Russia’s Recent Severe Warnings to Turkey: Background and Future of the Crisis

Russia’s Recent Severe Warnings to Turkey: Background and Future of the Crisis


Oğul Tuna, Researcher


The relations between Russia and Turkey have been affected by the severe accusations and warnings from Moscow since the last week. The ongoing relations in the form of military partnership in Nagorno-Karabakh and Syria, and competition in Libya were hit by the aggravation of the Ukrainian crisis in April 2021. Crimean issue and Turkey’s support for the Crimean Platform have became the agenda that determined the relations since the meeting of Volodymyr Zelensky, the President of Ukraine with President Erdoğan in Istanbul on April 10. The statement of the Spokesperson of the Ministry of Foreign Affairs of Turkey, Tanju Bilgiç, in response to a question regarding the anniversary of the Crimean Tatar Exile on May 18th,[1] caused an unprecedented reaction in the Kremlin. Severe warnings of high-level figures, from Russian Foreign Affiars Spokesperson Maria Zakharova to the President Vladimir Putin, were followed by the threat of interfering in Cyprus issue and “the internal affairs of Turkey”. However, this was not the first time Turkey has been accused by the Russian public opinion for pursuing a “Pan-Turkist” foreign policy and “interfering in Russia’s internal affairs” over Crimea.


Reactions from the Kremlin

Together with the remembrance of the losses of the Crimean Tatars and Circassians during their exiles in 1944 and 1864, respectively, the statement of the Turkish Foreign Ministry underlined once again that Crimea has been annexed “illegally”. In addition, the Spokesperson gave the message that Turkey will continue to be “with its kinsmen in their struggle to overcome their aggrievement, attain peace and prosperity, and protect their identities”. In fact, Turkey has been releasing statements stressing that it does not recognize this “illegal annexation” on the anniversary of the referendum on March 16, 2015, which led to the annexation of Crimea by the Russian Federation.[2] Ankara has also condemned the detention and arrest warrants against Crimean Tatars by Russian authorities in September 2020 and February 2021.[3] The Russian side, on the other hand, rather responded to the Turkish reactions with the statements by claiming that it was “possible to convince Turkey of Russia’s position on Crimea, but Ukraine was unlikely” [4], and “Turkey would understand the correctness of Russia’s view”. [5]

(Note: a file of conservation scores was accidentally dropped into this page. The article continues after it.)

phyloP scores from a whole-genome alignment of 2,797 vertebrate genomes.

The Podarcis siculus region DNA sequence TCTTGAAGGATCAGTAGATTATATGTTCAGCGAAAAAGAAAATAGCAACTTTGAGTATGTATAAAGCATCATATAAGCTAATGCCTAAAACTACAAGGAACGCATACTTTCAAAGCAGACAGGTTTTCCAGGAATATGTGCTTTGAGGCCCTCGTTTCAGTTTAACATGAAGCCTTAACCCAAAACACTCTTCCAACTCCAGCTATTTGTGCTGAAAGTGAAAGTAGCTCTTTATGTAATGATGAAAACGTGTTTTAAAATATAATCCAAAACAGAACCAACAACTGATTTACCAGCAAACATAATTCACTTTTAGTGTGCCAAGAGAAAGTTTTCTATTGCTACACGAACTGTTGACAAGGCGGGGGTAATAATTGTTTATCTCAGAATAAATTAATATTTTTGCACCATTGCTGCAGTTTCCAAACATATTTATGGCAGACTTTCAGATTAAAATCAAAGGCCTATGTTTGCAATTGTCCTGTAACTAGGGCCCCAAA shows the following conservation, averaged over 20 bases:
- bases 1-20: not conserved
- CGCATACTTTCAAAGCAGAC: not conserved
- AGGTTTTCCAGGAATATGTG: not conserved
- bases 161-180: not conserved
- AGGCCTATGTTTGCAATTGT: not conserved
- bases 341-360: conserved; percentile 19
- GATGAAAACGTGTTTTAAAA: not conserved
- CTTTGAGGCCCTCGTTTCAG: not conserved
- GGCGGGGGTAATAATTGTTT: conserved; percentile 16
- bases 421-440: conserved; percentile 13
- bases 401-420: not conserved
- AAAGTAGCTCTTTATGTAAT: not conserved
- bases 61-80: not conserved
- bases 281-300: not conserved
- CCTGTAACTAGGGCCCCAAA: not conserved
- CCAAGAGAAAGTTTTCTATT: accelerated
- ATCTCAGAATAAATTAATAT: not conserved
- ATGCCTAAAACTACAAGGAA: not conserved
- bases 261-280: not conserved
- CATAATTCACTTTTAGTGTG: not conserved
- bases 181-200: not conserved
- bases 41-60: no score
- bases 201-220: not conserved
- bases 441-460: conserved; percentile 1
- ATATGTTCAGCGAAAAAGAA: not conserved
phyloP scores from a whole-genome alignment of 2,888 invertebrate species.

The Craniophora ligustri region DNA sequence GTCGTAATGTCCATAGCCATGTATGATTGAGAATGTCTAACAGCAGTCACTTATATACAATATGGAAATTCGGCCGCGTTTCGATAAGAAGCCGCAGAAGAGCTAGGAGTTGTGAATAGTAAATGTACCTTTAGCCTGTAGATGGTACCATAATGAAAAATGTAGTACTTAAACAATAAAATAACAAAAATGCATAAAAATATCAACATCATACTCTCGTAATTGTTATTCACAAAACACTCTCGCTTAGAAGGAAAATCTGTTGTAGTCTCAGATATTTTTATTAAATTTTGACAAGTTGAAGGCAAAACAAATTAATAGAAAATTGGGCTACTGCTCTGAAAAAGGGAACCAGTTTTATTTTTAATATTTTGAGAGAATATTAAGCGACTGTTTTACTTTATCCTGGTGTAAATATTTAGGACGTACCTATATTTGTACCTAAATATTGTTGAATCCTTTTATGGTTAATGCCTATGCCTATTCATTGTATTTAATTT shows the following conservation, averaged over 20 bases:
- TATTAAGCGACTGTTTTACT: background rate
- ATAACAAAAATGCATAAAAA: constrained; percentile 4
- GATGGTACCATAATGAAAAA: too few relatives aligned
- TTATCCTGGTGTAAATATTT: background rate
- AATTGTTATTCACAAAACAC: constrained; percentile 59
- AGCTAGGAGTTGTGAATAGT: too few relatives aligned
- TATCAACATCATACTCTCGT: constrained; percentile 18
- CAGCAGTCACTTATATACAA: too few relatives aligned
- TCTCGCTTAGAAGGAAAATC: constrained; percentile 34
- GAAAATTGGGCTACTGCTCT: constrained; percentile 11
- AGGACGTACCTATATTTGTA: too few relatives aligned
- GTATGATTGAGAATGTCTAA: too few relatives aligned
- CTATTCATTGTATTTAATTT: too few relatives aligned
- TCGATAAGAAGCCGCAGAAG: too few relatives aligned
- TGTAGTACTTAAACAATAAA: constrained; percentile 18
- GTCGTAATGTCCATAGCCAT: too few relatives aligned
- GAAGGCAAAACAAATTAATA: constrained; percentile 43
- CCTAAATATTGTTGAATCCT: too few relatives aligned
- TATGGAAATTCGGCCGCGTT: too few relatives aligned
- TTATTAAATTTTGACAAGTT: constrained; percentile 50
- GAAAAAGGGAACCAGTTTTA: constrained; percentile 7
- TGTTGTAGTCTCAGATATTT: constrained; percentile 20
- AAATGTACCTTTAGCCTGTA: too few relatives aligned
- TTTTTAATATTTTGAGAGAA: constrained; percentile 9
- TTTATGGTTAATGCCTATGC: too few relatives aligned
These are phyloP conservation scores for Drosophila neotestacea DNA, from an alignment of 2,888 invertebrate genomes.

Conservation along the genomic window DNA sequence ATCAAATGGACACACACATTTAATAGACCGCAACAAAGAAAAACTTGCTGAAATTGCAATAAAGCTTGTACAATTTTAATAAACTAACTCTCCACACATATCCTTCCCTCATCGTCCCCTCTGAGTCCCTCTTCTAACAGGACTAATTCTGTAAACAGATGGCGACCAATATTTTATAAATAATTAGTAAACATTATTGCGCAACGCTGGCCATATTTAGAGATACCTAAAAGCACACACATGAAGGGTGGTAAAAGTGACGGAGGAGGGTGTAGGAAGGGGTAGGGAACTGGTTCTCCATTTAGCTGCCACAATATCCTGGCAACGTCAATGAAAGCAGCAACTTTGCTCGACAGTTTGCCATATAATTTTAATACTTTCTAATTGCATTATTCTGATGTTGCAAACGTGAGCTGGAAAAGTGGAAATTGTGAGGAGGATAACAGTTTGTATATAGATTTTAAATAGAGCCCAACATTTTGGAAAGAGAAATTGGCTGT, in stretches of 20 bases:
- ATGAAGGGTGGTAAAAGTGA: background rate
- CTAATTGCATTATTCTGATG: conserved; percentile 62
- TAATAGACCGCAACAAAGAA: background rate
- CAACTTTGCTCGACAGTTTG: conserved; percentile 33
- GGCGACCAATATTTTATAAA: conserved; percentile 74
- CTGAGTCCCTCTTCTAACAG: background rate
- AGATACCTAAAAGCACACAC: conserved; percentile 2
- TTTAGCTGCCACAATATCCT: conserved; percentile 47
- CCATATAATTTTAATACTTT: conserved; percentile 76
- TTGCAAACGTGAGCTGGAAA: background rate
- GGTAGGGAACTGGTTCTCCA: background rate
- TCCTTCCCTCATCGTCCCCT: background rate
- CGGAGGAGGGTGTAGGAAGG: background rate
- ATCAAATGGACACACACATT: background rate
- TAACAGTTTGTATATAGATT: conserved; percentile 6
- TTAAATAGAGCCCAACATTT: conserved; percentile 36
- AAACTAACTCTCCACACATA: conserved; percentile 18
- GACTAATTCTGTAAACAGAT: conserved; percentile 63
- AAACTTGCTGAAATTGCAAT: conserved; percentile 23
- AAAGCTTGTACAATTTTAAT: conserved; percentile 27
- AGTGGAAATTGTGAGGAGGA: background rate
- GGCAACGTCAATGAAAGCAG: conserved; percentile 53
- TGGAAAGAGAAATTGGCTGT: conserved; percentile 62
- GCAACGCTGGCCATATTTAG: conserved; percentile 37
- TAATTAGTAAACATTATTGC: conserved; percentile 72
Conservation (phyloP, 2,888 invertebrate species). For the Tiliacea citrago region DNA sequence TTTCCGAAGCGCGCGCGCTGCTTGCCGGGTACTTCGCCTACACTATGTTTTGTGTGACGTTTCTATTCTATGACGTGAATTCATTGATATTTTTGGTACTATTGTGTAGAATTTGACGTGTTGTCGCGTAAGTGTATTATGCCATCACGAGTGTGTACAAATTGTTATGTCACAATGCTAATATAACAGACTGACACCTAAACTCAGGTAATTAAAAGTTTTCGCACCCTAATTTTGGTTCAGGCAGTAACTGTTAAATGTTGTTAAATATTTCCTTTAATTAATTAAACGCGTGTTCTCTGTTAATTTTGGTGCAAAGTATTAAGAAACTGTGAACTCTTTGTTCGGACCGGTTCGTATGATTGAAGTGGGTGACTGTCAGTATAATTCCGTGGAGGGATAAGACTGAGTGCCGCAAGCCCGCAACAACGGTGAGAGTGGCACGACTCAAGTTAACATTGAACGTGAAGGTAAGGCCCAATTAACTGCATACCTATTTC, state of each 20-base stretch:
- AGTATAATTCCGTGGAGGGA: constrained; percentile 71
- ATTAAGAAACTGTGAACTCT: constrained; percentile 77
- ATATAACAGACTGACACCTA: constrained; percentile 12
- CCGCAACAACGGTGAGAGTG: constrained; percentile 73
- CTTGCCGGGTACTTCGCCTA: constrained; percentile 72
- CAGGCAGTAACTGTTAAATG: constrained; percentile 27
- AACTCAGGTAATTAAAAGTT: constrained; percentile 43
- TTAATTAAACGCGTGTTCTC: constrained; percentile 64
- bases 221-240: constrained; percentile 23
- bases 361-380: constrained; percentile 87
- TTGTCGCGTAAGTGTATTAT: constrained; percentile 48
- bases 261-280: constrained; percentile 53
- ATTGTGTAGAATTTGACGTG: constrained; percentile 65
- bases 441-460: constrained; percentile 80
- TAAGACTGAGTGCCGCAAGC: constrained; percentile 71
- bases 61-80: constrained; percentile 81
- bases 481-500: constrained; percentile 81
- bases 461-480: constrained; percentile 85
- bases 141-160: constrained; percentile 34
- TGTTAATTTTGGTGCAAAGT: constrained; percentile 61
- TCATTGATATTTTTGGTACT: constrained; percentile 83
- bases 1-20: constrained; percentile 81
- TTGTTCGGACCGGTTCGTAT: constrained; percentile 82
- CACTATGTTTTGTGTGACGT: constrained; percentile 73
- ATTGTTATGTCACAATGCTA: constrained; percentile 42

What distinguishes today’s reactions from the past ones, is that the Kremlin bureaucrats and diplomats reacted harshly at an unprecedented scale, and warned Ankara that they would accuse Turkey of interfering in Russian internal affairs, and would react on the basis of reciprocity. While Mrs Zakharova and Sergei Lavrov, the Foreign Minister of the Russian Federation, directly targeted Turkey, Mr Putin’s latest harsh stance against the West -and China- about Siberia’s resources and Russia’s independence could also be interpreted within this framework. On May 20, the President of Russia w that “they will knock out its teehts, those who try to bite off” Russia’s territory.[6] Mr Putin mainly directed his message to the Western criticism of Russia’s exclusive possession of Siberia’s natural resources, and to its giant southeastern neighbour, along with the opposition in the mainland. But the subsequent statements by Mrs Zakharova and Mr Lavrov, on May 21 and May 24, respectively, indicate that the warnings from the Russian President cannot be excluded from the context.

Russian Foreign Affairs Spokesperson responded in an unusual tone, when Mr Bilgiç’s answer to the Crimean Tatar and Circassian exiles was asked[7]:

“We regard such statements as politicized and confrontational […] The role of the Turkish state as a “defender” of the rights of ethnic minorities is also doubtful […] As Sergey Lavrov says, we are polite people. We believe that Turkey should resolve its own issues on its owns, proceeding from its obligations. But if this rhetoric continues, we will also have to pay attention to similar problems in Turkey. We would not like to do this, so I hope that the Turkish Foreign Ministry will hear us today.”